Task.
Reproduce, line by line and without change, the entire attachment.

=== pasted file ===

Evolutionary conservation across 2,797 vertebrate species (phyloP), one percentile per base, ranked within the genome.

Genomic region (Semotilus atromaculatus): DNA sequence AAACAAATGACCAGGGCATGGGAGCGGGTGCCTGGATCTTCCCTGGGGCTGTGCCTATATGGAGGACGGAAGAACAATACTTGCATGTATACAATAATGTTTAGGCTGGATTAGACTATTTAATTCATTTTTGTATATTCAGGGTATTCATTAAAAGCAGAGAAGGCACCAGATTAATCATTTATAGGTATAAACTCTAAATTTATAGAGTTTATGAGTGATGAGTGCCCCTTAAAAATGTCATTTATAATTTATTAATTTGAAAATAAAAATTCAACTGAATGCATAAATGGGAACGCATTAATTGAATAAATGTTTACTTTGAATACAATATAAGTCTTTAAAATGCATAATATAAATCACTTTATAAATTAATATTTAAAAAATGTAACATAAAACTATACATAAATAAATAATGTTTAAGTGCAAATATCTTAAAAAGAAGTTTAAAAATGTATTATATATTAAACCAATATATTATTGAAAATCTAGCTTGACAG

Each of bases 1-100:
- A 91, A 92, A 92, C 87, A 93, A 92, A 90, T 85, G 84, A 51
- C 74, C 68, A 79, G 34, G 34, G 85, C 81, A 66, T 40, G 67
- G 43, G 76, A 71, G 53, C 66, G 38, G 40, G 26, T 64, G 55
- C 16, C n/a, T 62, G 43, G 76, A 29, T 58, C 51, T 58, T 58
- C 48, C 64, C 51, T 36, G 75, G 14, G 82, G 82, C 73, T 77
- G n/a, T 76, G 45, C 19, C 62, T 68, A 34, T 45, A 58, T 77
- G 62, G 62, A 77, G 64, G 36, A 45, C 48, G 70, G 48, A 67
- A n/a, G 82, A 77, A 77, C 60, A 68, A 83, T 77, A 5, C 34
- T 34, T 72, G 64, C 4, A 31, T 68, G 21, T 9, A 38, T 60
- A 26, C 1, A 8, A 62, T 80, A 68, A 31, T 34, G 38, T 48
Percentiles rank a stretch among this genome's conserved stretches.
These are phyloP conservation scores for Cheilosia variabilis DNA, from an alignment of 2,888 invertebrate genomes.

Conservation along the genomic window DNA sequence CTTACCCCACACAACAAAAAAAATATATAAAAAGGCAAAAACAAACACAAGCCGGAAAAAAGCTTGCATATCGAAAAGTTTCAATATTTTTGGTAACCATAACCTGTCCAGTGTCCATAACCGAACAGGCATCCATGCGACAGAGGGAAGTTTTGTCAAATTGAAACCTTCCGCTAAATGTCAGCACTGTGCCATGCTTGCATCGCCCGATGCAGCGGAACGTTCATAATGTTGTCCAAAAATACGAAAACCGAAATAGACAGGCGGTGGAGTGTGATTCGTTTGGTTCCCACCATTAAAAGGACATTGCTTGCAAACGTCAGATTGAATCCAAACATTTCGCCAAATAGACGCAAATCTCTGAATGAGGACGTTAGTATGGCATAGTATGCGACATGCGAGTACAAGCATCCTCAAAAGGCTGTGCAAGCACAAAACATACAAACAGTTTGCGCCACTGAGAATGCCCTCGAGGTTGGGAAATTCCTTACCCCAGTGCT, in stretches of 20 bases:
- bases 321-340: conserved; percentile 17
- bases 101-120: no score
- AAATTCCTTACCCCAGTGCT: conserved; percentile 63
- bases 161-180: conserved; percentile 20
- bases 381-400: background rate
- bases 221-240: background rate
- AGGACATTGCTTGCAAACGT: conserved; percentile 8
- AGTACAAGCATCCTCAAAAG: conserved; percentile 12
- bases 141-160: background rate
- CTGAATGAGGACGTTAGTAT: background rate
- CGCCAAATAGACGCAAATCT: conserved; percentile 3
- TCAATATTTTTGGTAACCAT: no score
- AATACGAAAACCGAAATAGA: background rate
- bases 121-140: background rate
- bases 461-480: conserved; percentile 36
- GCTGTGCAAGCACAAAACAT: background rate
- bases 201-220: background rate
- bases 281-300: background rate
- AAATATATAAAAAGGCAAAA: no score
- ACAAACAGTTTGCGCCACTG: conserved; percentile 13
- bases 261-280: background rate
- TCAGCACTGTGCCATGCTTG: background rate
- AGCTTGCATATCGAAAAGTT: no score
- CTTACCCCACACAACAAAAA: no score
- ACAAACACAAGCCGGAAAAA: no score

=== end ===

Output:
Evolutionary conservation across 2,797 vertebrate species (phyloP), one percentile per base, ranked within the genome.

Genomic region (Semotilus atromaculatus): DNA sequence AAACAAATGACCAGGGCATGGGAGCGGGTGCCTGGATCTTCCCTGGGGCTGTGCCTATATGGAGGACGGAAGAACAATACTTGCATGTATACAATAATGTTTAGGCTGGATTAGACTATTTAATTCATTTTTGTATATTCAGGGTATTCATTAAAAGCAGAGAAGGCACCAGATTAATCATTTATAGGTATAAACTCTAAATTTATAGAGTTTATGAGTGATGAGTGCCCCTTAAAAATGTCATTTATAATTTATTAATTTGAAAATAAAAATTCAACTGAATGCATAAATGGGAACGCATTAATTGAATAAATGTTTACTTTGAATACAATATAAGTCTTTAAAATGCATAATATAAATCACTTTATAAATTAATATTTAAAAAATGTAACATAAAACTATACATAAATAAATAATGTTTAAGTGCAAATATCTTAAAAAGAAGTTTAAAAATGTATTATATATTAAACCAATATATTATTGAAAATCTAGCTTGACAG

Each of bases 1-100:
- A 91, A 92, A 92, C 87, A 93, A 92, A 90, T 85, G 84, A 51
- C 74, C 68, A 79, G 34, G 34, G 85, C 81, A 66, T 40, G 67
- G 43, G 76, A 71, G 53, C 66, G 38, G 40, G 26, T 64, G 55
- C 16, C n/a, T 62, G 43, G 76, A 29, T 58, C 51, T 58, T 58
- C 48, C 64, C 51, T 36, G 75, G 14, G 82, G 82, C 73, T 77
- G n/a, T 76, G 45, C 19, C 62, T 68, A 34, T 45, A 58, T 77
- G 62, G 62, A 77, G 64, G 36, A 45, C 48, G 70, G 48, A 67
- A n/a, G 82, A 77, A 77, C 60, A 68, A 83, T 77, A 5, C 34
- T 34, T 72, G 64, C 4, A 31, T 68, G 21, T 9, A 38, T 60
- A 26, C 1, A 8, A 62, T 80, A 68, A 31, T 34, G 38, T 48
Percentiles rank a stretch among this genome's conserved stretches.
These are phyloP conservation scores for Cheilosia variabilis DNA, from an alignment of 2,888 invertebrate genomes.

Conservation along the genomic window DNA sequence CTTACCCCACACAACAAAAAAAATATATAAAAAGGCAAAAACAAACACAAGCCGGAAAAAAGCTTGCATATCGAAAAGTTTCAATATTTTTGGTAACCATAACCTGTCCAGTGTCCATAACCGAACAGGCATCCATGCGACAGAGGGAAGTTTTGTCAAATTGAAACCTTCCGCTAAATGTCAGCACTGTGCCATGCTTGCATCGCCCGATGCAGCGGAACGTTCATAATGTTGTCCAAAAATACGAAAACCGAAATAGACAGGCGGTGGAGTGTGATTCGTTTGGTTCCCACCATTAAAAGGACATTGCTTGCAAACGTCAGATTGAATCCAAACATTTCGCCAAATAGACGCAAATCTCTGAATGAGGACGTTAGTATGGCATAGTATGCGACATGCGAGTACAAGCATCCTCAAAAGGCTGTGCAAGCACAAAACATACAAACAGTTTGCGCCACTGAGAATGCCCTCGAGGTTGGGAAATTCCTTACCCCAGTGCT, in stretches of 20 bases:
- bases 321-340: conserved; percentile 17
- bases 101-120: no score
- AAATTCCTTACCCCAGTGCT: conserved; percentile 63
- bases 161-180: conserved; percentile 20
- bases 381-400: background rate
- bases 221-240: background rate
- AGGACATTGCTTGCAAACGT: conserved; percentile 8
- AGTACAAGCATCCTCAAAAG: conserved; percentile 12
- bases 141-160: background rate
- CTGAATGAGGACGTTAGTAT: background rate
- CGCCAAATAGACGCAAATCT: conserved; percentile 3
- TCAATATTTTTGGTAACCAT: no score
- AATACGAAAACCGAAATAGA: background rate
- bases 121-140: background rate
- bases 461-480: conserved; percentile 36
- GCTGTGCAAGCACAAAACAT: background rate
- bases 201-220: background rate
- bases 281-300: background rate
- AAATATATAAAAAGGCAAAA: no score
- ACAAACAGTTTGCGCCACTG: conserved; percentile 13
- bases 261-280: background rate
- TCAGCACTGTGCCATGCTTG: background rate
- AGCTTGCATATCGAAAAGTT: no score
- CTTACCCCACACAACAAAAA: no score
- ACAAACACAAGCCGGAAAAA: no score